New rule book will not solve IABA rift
The embattled IABA board of directors last night adopted a new rule book which accepts all the changes recommended by the review into the boxing team's poor performance at the Rio Olympics - but the organisation remains as divided as ever.
In a significant move the IABA's elected president Pat Ryan recognised Joe Christle as the chairman of the board - a decision which is likely to bring him into conflict with his own central council.
Last weekend the central council endorsed the election of Waterford's David O'Brien as the chairman-elect of the board of directors. But this decision is now effectively dead in the water.
O'Brien was present at a meeting last night between the board of directors and a delegation from the central council.
"It all fell apart," said O'Brien, who again called on Christle and IABA chief executive Fergal Carruth to resign
O'Brien called for the central council to hold an extraordinary general meeting of members which has the authority to dissolve the officer board of the association as well as the board of directors and hold new elections.
Ryan described the meeting as "very constructive" but refused to comment on why he hadn't backed O'Brien's bid to become chairman.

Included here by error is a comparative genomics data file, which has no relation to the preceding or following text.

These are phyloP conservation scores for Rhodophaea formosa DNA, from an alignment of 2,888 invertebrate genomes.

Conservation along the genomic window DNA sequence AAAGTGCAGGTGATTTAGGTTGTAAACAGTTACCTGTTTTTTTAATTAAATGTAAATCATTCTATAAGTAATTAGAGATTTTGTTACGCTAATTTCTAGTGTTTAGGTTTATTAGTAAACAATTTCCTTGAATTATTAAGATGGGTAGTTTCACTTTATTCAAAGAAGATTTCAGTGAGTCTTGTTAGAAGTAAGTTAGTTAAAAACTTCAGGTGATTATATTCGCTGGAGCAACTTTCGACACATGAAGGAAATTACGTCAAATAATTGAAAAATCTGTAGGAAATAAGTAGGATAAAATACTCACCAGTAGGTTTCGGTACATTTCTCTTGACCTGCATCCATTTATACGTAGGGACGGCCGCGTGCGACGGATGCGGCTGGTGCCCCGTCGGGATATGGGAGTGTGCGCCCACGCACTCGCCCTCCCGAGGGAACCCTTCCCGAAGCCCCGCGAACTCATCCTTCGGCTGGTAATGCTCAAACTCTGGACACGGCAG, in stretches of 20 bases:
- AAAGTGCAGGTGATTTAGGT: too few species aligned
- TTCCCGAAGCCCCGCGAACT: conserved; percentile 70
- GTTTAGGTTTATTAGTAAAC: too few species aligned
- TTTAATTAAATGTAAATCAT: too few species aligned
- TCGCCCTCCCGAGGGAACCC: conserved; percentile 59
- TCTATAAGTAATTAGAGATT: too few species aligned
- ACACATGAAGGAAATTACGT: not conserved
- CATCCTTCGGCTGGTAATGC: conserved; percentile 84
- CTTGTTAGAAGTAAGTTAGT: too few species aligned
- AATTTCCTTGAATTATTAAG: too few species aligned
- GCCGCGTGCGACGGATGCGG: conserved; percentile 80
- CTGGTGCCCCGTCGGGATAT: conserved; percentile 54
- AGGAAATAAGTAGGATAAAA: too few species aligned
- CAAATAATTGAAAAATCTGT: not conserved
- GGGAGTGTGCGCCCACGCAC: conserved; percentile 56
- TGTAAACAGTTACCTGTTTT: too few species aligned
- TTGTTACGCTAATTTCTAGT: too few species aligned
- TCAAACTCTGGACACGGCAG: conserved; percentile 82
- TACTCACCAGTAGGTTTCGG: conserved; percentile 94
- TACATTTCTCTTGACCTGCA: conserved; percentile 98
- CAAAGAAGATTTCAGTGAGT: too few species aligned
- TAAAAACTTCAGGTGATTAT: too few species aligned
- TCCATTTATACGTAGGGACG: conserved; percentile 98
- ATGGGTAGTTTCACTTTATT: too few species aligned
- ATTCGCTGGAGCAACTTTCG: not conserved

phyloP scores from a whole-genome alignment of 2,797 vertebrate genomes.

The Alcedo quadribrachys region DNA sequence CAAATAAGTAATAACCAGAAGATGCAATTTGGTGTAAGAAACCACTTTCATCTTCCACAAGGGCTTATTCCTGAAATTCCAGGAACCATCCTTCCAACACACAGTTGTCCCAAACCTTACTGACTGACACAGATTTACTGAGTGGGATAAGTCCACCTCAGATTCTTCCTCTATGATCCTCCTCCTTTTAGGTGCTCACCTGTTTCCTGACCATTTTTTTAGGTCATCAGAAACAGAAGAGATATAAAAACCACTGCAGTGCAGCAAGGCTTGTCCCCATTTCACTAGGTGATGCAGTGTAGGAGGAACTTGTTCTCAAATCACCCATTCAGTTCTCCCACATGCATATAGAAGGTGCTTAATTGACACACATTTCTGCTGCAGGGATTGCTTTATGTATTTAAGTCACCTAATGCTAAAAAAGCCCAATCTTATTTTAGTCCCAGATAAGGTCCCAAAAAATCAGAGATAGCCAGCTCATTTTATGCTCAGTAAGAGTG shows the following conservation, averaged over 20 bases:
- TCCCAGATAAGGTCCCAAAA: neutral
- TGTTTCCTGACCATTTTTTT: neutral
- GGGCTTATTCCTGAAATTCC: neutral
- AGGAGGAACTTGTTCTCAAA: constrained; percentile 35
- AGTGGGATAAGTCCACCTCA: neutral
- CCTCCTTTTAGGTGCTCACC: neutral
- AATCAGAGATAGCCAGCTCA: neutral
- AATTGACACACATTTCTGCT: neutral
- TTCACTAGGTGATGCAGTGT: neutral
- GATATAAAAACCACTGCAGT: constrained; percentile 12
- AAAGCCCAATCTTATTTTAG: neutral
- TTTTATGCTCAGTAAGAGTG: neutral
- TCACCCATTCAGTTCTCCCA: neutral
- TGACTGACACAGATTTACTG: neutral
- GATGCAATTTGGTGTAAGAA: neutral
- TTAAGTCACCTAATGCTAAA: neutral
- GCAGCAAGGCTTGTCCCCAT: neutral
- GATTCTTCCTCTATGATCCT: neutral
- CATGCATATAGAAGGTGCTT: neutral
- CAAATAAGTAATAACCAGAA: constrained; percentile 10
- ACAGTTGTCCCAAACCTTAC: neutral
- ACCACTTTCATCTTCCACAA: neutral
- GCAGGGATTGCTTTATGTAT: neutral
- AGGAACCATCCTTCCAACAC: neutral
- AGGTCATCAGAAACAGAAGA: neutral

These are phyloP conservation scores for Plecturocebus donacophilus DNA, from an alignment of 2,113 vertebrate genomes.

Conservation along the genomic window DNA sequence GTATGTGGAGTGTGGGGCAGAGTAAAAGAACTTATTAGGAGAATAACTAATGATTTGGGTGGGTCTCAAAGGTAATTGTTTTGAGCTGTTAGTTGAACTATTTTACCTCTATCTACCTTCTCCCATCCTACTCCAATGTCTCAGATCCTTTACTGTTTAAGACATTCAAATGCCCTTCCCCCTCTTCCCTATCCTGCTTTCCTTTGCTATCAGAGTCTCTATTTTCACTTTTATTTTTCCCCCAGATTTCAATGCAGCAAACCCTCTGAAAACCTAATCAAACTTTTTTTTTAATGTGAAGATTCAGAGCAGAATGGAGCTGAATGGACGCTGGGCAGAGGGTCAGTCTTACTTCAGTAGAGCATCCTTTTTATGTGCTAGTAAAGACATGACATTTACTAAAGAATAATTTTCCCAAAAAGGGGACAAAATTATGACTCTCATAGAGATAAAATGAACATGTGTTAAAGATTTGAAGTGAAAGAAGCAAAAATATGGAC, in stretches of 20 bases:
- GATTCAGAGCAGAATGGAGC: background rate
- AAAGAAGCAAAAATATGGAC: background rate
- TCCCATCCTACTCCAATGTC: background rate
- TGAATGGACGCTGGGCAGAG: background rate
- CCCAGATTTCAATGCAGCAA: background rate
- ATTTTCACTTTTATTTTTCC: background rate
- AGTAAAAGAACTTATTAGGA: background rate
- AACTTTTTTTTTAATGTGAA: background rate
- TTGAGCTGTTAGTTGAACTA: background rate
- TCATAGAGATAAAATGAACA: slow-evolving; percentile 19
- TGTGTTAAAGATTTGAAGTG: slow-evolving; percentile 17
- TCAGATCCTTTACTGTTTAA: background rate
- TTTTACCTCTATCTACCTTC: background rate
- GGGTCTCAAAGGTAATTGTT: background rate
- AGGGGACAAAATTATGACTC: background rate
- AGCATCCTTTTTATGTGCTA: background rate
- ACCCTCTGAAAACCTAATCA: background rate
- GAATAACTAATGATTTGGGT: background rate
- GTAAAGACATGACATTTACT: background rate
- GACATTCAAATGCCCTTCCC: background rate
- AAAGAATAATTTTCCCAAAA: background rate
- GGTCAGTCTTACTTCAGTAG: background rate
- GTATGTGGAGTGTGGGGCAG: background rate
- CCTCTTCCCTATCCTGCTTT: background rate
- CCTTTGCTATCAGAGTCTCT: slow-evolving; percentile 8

Christle said they had received legal advice stating that there was no vacancy for the position of chairman. O'Brien and his supporters had argued that Christle's term of office finished last October as by then he had served four years as a directors and a further two as chairman.
In another development, board member Gerry O'Mahony declined to recognise Christle as the chairman was asked to leave the board meeting. The Leinster council's representative on the board Bernie Harold abstained on the vote to adopt the new rule book.
O'Mahony was appointed by the central council to be the team manager for the Irish team at next week's European boxing championships in the Ukraine but he confirmed last night that he would not be travelling.
Regardless of whether the central council backs O'Brien's moves to call an EGM, the board of directors still face a major task in attempting to sell the new rule book to rank and file members.
In the short-term last night's decision may be enough to persuade Sport Ireland to lift their threat to stop funding the IABA from July 1 unless the new rule book was adopted.
Among the changes proposed is that the head of the High Performance Unit has full authority over team selections for elite international championships and would act as team manager at these events.
In a statement issued after the three-hour meeting the board said they would begin a series of explanatory and consultation meetings with clubs around the country on the changes made to the rule book to comply with the Sport Ireland requirements.
"The board will simultaneously make every effort to reach agreement with the central council on the changes that need to be made," it read.
"It is hoped that further changes to the rule book will be adopted by the membership at a national convention later this year."